William Draper

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Person.png William Draper   History CommonsRdf-entity.pngRdf-icon.png
William Draper.jpg
White Plains, New York, U.S.
Alma materYale University, Harvard University
ParentsWilliam Henry Draper Jr
SpousePhyllis Culbertson Draper
Member ofAtlantic Council, Council on Foreign Relations/Members, Skull and Bones
Chairman and President of the Export–Import Bank of the United States, which, despite efforts

William Henry Draper III is an American venture capitalist and former President of the Export–Import Bank of the United States. He also led the highly strategic United Nations Development Programme, the biggest source of multilateral development grant assistance, and the U.S. Export-Import Bank. Both institution have a huge influence on policies in countries in The global south, an influence which he also made sure was used.

He is a Bonesman and a former Board Member of the Atlantic Council. His father, the banker William Henry Draper Jr, formed the Population Crisis Committee in 1965 (now "Population Action International") as a lobbying organization for government involvement in population control.

Early life and career

Draper was born on January 1, 1928 in White Plains, New York, the son of Katherine Louise (née Baum) and banker, general, and diplomat William Henry Draper Jr.[1] His father founded Draper, Gaither and Anderson. He attended Yale University with president George H. W. Bush, graduated in 1950, the year after George H. W. Bush, and is a member of the secret society Skull and Bones. After graduating from college, Draper served as a second lieutenant in the Korean War. Upon returning to the United States, he attended Harvard Business School and studied under professor Georges Doriot, who is often credited with starting the venture capital industry. Draper graduated with a Masters of Business degree, with distinction, in 1954. He then worked from 1954 to 1959 as a steel salesman at Chicago's Inland Steel Company.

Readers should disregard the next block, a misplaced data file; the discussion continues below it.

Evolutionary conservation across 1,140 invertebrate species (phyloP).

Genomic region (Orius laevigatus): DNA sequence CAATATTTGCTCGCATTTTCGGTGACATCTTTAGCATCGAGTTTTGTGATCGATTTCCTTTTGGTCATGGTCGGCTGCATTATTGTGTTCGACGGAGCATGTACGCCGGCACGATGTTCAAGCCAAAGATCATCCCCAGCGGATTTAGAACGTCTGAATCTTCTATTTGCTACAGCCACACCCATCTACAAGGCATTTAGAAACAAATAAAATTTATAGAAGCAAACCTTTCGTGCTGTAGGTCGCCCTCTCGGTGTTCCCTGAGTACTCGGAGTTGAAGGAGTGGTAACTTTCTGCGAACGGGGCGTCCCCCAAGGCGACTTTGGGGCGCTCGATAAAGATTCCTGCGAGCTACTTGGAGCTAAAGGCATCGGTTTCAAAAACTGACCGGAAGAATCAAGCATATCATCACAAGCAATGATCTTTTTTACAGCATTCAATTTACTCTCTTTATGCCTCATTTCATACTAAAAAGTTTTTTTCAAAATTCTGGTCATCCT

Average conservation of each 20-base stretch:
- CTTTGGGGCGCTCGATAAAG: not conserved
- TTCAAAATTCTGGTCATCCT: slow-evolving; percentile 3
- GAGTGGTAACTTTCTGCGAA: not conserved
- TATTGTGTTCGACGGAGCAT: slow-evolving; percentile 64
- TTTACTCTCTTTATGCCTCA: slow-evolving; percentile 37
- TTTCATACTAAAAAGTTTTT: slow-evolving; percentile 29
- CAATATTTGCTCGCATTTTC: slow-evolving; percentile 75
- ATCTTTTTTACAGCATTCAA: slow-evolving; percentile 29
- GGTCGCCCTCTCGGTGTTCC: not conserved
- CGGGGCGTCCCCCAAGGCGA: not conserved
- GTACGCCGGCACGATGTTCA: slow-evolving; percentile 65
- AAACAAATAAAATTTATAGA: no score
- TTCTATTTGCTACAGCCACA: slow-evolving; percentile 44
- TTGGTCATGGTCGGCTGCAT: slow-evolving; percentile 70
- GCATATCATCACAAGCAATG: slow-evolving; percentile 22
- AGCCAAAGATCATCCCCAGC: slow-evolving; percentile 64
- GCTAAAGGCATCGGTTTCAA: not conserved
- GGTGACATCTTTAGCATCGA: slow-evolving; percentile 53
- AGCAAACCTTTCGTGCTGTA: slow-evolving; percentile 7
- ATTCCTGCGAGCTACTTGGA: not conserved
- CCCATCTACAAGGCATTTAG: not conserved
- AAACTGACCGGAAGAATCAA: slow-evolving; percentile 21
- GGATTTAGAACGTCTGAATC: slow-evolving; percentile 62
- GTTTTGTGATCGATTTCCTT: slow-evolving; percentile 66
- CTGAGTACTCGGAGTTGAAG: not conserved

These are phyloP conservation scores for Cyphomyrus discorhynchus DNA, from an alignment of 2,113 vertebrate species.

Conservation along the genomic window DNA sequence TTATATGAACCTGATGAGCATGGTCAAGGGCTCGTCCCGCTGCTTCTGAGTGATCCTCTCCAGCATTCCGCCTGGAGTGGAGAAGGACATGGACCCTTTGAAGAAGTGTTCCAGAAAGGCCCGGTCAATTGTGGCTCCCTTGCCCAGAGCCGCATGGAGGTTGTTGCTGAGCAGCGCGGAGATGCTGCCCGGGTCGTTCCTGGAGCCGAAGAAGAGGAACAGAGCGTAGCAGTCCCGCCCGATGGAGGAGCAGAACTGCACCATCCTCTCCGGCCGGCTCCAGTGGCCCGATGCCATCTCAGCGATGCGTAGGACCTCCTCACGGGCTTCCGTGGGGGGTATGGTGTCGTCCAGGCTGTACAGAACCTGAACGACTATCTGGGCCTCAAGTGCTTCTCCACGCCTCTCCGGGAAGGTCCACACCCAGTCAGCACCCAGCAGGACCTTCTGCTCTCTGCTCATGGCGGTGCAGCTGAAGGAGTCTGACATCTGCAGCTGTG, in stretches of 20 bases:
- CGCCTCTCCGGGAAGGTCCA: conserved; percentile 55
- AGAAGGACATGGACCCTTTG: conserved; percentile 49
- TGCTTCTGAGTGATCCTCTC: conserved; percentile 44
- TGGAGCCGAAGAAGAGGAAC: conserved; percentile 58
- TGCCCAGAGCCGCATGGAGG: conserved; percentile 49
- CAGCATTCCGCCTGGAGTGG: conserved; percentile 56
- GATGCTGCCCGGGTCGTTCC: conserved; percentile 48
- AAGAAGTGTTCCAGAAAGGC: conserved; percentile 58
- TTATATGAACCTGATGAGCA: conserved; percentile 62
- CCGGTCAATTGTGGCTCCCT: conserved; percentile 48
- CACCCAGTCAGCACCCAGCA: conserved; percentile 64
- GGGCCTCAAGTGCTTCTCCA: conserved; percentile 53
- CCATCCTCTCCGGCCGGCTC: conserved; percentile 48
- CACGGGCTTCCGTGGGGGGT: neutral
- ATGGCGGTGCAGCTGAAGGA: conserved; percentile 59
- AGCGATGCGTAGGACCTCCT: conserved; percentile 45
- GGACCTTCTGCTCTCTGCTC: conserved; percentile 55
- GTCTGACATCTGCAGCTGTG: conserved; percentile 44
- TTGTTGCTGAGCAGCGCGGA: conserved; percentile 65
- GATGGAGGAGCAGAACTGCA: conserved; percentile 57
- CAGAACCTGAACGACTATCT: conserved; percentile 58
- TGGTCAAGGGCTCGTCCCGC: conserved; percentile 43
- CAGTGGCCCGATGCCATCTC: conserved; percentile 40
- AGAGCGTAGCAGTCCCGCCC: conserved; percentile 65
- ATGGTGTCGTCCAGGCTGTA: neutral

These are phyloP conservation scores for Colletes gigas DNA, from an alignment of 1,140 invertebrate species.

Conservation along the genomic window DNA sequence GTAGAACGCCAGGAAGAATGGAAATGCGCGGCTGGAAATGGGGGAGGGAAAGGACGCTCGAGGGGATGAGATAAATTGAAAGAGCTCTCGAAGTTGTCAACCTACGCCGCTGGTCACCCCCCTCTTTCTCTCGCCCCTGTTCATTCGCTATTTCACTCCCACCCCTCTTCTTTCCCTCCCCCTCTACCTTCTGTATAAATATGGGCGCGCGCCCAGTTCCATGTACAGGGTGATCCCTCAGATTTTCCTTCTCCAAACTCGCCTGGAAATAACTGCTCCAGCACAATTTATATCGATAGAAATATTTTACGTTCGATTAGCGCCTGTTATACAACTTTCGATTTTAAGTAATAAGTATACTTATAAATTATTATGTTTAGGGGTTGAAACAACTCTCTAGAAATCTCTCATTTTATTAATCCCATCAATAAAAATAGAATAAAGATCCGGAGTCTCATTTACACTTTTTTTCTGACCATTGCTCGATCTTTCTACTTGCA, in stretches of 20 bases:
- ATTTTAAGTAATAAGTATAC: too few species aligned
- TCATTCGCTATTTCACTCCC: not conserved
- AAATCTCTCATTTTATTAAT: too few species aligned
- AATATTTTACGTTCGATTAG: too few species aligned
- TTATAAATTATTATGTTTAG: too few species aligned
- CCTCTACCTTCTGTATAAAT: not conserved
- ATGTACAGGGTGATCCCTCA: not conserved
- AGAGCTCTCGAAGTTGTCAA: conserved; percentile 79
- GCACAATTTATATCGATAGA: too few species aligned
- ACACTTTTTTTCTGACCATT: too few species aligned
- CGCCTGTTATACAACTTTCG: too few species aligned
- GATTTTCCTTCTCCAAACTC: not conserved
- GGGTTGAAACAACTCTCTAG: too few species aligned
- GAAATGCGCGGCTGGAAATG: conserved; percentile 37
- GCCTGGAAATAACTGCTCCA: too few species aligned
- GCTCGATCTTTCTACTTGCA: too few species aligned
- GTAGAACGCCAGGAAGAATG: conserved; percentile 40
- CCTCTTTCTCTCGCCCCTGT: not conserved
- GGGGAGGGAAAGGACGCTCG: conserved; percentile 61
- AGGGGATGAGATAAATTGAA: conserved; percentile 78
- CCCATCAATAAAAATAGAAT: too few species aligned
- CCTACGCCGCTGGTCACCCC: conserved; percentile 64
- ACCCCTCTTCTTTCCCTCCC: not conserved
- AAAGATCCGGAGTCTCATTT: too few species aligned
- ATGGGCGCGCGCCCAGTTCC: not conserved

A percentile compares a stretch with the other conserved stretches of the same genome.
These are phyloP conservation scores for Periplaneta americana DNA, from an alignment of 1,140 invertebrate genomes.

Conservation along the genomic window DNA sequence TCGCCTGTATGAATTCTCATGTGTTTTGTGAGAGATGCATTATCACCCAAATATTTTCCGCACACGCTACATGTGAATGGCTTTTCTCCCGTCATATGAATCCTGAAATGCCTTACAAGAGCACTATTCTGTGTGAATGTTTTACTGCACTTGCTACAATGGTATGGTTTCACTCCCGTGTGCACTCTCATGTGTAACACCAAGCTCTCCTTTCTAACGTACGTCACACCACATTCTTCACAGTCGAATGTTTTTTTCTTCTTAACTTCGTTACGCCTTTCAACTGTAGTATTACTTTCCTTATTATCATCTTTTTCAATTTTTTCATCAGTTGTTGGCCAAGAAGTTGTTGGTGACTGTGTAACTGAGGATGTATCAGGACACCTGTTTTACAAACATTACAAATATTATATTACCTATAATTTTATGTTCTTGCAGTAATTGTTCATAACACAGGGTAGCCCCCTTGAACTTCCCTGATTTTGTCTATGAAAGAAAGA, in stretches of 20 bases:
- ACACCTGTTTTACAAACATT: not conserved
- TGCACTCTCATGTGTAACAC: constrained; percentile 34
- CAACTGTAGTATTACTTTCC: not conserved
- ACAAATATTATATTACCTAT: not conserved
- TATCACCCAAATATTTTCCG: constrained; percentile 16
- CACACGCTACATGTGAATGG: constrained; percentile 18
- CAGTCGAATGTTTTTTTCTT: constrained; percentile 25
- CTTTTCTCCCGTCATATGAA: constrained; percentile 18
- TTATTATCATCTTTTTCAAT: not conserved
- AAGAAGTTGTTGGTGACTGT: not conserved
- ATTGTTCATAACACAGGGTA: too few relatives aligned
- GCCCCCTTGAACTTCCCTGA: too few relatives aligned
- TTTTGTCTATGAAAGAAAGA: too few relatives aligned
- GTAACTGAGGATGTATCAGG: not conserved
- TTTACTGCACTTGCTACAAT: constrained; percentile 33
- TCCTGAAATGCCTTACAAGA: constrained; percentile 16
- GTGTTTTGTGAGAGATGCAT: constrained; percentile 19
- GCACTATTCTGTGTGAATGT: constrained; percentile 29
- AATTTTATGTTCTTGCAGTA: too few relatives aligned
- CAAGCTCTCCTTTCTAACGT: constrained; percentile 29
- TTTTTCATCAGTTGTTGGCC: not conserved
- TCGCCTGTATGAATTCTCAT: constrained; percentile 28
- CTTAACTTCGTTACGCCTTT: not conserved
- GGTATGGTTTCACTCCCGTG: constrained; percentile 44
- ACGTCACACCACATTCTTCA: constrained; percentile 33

Early venture capital

In 1959, Draper left Chicago to work as an associate at his father's newly formed firm, Draper, Gaither & Anderson, the first venture capital company on the West Coast. In 1962, Draper left Draper, Gaither & Anderson to co-found the venture capital firm Draper & Johnson Investment Company with his good friend Pitch Johnson, whom he had met while working at Inland Steel. In 1965, Draper founded Sutter Hill Ventures, which to this day remains one of the top venture capital firms in the country. During his twenty years as the senior partner of Sutter Hill, Draper helped to organize and finance several hundred high technology manufacturing companies.

In 1986, he became the head of the world's largest source of multilateral development grant assistance, the United Nations Development Programme, and was instrumental in leadership of several global initiatives, such as the international Education for All movement (beginning formally with the 1990 Conference in Jomtien, Thailand), the 1995 Beijing Women's' Conference, and the 1995 Social Summit in Copenhagen, Denmark.

Sabbatical from Silicon Valley – public service

Draper has played an international leadership role in expanding the world economy and the global wealth gap.[2] He served from 1981 to 1986 as president and Chairman of the Export–Import Bank of the United States[3] and was appointed to this position by President Ronald Reagan. In this post, Draper assumed a leadership role in U.S. efforts to sustain world trade in the face of the U.S. created debt crisis among the developing countries.

In 1986, he became the head of the world's largest source of multilateral development grant assistance, the United Nations Development Programme.[3][4] As the second highest ranking individual in the United Nations, Draper oversaw nearly 10,000 international aid projects. During his time at the UN and the Export-Import Bank, Draper traveled to 101 developing countries and met with over 50 heads of state.

Return to venture capital

In 1994, Draper and Robin Richards Donohoe founded Draper International, the first U.S. venture capital fund to focus on investing in private companies with operations in India. In 2002, he co-founded Draper Richards LP, a venture capital fund that invests in early-stage technology companies in the U.S., and he also founded Draper Investment Company, which concentrates on seed investments in Europe and Asia.